The “Washington Clean Air Rule” is coming

Washington State is about to become the latest state to take local action to address global climate change. Governor Jay Inslee recently directed the Washington Department of Ecology (“Ecology”) to make new rules aimed at reducing greenhouse gas (“GHG”) emissions in the state. The new rules are scheduled to be adopted in summer 2016 and to take effect shortly thereafter.[1] The result will be called the “Washington Clean Air Rule.”[2]

The Washington Clean Air Rule comes on the heels of the Obama Administration’s Clean Power Plan, which was unveiled in August. Under the Clean Power Plan, states across the nation are required to dramatically reduce GHG emissions to comply with standards set by the EPA. Washington is well positioned to comply with the Clean Power Plan. The State has passed legislation that will lead to GHG reductions, and Washington is expected to be able to meet the Plan’s requirements by following existing state laws and carrying out already-planned GHG reduction strategies.[3] Thus, the Washington Clean Air Rule is not a federal requirement and is being undertaken on Washington’s own initiative.

The Rule may look different than industry leaders expect. It will not be a cap-and-trade scheme—Governor Inslee attempted to pass state cap-and-trade legislation in Olympia this year, but the proposal failed to make it out of the Democratic-controlled House or the Republican-controlled Senate.[4] Ecology is now operating under the assumption that it does not have authority to enact a cap-and-trade scheme. The Rule is also unlikely to include a carbon tax—the Legislature passed a transportation measure this year with a “poison pill” that cuts money set aside for mass transit projects if state agencies try to impose a carbon tax without legislative consent.[5]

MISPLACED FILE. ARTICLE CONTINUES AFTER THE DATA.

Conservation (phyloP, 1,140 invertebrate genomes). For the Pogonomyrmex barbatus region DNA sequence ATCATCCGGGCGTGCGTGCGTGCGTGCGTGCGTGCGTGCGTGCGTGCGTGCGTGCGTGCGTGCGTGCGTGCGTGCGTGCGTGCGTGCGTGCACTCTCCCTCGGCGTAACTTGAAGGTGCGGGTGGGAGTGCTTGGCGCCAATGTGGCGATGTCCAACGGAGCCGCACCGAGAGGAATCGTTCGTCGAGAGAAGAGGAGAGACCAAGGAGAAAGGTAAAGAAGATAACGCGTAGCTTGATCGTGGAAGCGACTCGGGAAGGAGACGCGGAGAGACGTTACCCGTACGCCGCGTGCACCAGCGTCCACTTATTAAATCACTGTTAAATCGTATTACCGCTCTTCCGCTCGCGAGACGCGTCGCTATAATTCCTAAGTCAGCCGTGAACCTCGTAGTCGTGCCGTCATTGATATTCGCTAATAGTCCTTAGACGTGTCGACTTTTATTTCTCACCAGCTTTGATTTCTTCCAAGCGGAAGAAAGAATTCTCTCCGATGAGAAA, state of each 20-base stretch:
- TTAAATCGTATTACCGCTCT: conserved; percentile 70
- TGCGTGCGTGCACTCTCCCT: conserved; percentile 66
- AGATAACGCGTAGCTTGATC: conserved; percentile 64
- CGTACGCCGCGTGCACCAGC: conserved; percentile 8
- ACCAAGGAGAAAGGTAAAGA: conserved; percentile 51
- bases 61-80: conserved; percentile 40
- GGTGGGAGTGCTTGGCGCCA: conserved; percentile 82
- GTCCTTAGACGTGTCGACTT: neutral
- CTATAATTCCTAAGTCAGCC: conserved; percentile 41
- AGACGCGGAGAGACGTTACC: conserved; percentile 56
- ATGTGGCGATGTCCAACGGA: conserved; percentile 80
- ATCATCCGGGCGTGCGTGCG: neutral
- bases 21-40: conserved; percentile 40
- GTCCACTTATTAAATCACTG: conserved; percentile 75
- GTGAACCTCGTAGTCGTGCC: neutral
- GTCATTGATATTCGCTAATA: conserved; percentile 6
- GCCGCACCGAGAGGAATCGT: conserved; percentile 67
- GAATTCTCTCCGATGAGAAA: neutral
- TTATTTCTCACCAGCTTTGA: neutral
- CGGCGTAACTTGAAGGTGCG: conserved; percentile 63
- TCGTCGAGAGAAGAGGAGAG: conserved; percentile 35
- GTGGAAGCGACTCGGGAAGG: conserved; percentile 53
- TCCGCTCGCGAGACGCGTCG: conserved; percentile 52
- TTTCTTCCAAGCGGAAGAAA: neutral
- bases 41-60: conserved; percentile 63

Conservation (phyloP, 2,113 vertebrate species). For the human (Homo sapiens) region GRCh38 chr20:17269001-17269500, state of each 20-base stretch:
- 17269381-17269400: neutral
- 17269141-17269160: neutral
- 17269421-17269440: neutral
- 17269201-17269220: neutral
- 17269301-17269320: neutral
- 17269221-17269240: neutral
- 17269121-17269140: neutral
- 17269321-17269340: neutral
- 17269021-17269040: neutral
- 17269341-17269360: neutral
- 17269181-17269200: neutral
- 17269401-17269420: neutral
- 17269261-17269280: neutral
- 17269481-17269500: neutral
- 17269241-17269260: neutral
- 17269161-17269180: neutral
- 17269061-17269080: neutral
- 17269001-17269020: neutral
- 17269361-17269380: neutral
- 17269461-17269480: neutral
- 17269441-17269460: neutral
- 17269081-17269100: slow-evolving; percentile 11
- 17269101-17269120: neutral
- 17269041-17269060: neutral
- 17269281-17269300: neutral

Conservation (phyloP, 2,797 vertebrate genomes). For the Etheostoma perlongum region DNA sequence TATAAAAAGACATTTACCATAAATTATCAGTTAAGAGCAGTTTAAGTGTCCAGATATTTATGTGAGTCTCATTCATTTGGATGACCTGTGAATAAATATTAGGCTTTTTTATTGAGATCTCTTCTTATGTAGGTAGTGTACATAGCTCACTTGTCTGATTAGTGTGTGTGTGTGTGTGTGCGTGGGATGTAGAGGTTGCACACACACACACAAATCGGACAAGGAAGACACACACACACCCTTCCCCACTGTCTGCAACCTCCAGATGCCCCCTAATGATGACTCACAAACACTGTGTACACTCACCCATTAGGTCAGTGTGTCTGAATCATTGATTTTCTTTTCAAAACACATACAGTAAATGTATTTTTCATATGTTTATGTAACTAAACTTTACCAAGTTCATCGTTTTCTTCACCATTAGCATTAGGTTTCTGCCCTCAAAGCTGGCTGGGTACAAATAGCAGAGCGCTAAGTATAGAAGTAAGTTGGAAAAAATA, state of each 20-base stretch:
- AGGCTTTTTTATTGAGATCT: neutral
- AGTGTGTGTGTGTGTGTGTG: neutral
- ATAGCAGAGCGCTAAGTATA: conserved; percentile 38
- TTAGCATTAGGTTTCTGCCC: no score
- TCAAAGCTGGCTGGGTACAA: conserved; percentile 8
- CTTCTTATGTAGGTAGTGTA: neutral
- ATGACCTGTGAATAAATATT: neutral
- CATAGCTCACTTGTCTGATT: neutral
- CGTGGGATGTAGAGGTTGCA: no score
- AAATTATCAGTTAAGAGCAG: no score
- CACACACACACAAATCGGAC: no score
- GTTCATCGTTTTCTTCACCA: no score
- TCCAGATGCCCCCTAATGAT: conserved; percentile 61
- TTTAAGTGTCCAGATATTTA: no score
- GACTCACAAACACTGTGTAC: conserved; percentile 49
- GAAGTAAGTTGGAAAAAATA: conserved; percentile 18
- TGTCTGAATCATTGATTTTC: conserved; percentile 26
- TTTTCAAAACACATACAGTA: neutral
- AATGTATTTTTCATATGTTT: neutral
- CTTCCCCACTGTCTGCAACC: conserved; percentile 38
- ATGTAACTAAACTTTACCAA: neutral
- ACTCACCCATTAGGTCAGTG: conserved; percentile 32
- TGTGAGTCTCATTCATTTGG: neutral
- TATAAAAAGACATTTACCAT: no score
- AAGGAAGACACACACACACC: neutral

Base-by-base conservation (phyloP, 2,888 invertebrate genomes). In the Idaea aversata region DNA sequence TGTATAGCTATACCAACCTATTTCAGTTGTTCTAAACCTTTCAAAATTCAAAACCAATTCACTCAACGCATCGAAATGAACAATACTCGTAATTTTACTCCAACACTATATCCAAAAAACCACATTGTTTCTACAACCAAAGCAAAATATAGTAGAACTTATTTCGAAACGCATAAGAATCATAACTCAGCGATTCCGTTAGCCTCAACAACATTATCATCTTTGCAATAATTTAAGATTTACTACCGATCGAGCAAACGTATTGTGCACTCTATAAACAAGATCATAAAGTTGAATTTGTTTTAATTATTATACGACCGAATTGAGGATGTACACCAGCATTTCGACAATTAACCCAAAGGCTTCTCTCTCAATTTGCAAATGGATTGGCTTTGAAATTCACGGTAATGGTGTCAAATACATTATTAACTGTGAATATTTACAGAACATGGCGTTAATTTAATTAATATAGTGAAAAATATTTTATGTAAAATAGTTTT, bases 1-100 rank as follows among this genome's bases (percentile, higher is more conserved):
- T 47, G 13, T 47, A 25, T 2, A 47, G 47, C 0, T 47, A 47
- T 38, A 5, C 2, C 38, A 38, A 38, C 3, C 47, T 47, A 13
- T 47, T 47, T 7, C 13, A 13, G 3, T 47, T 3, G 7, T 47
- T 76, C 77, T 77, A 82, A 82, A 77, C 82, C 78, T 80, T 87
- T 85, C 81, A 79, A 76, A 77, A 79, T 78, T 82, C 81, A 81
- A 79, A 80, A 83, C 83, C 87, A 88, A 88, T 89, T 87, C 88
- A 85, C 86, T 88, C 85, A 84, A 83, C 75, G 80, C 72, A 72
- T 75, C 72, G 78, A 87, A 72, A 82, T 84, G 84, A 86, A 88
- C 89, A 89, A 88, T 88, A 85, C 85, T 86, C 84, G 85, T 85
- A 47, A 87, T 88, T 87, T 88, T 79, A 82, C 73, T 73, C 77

Instead, it is likely to be a “cap and reduce” program. The Rule will likely set an emissions limit for the state,[6] then require individual stationary emissions sources to reduce their emissions as they see fit. The Rule is unlikely to include permits, licenses, or allowances of any kind, and will probably not include the kind of centralized carbon market that is the hallmark of cap-and-trade programs in places like California. However, this approach may still be flexible enough to allow polluters to work together and “trade” resources to achieve emissions reductions on an industry-wide level. In any case, Washington’s rule is unlikely to look like California’s cap-and-trade program or like the programs currently operating in Europe. Of course, rulemaking began only this week, and it remains to be seen where Ecology’s process will ultimately lead.

We do know that the coming year will be a busy one for Ecology and other stakeholders. In the last week of September and throughout October, Ecology will be holding educational webinars and outreach meetings related to the rule.[7] In December, the public comment period will open.[8] Public hearings will follow in Winter and Spring, and the final rule is scheduled to arrive in Summer 2016.[9]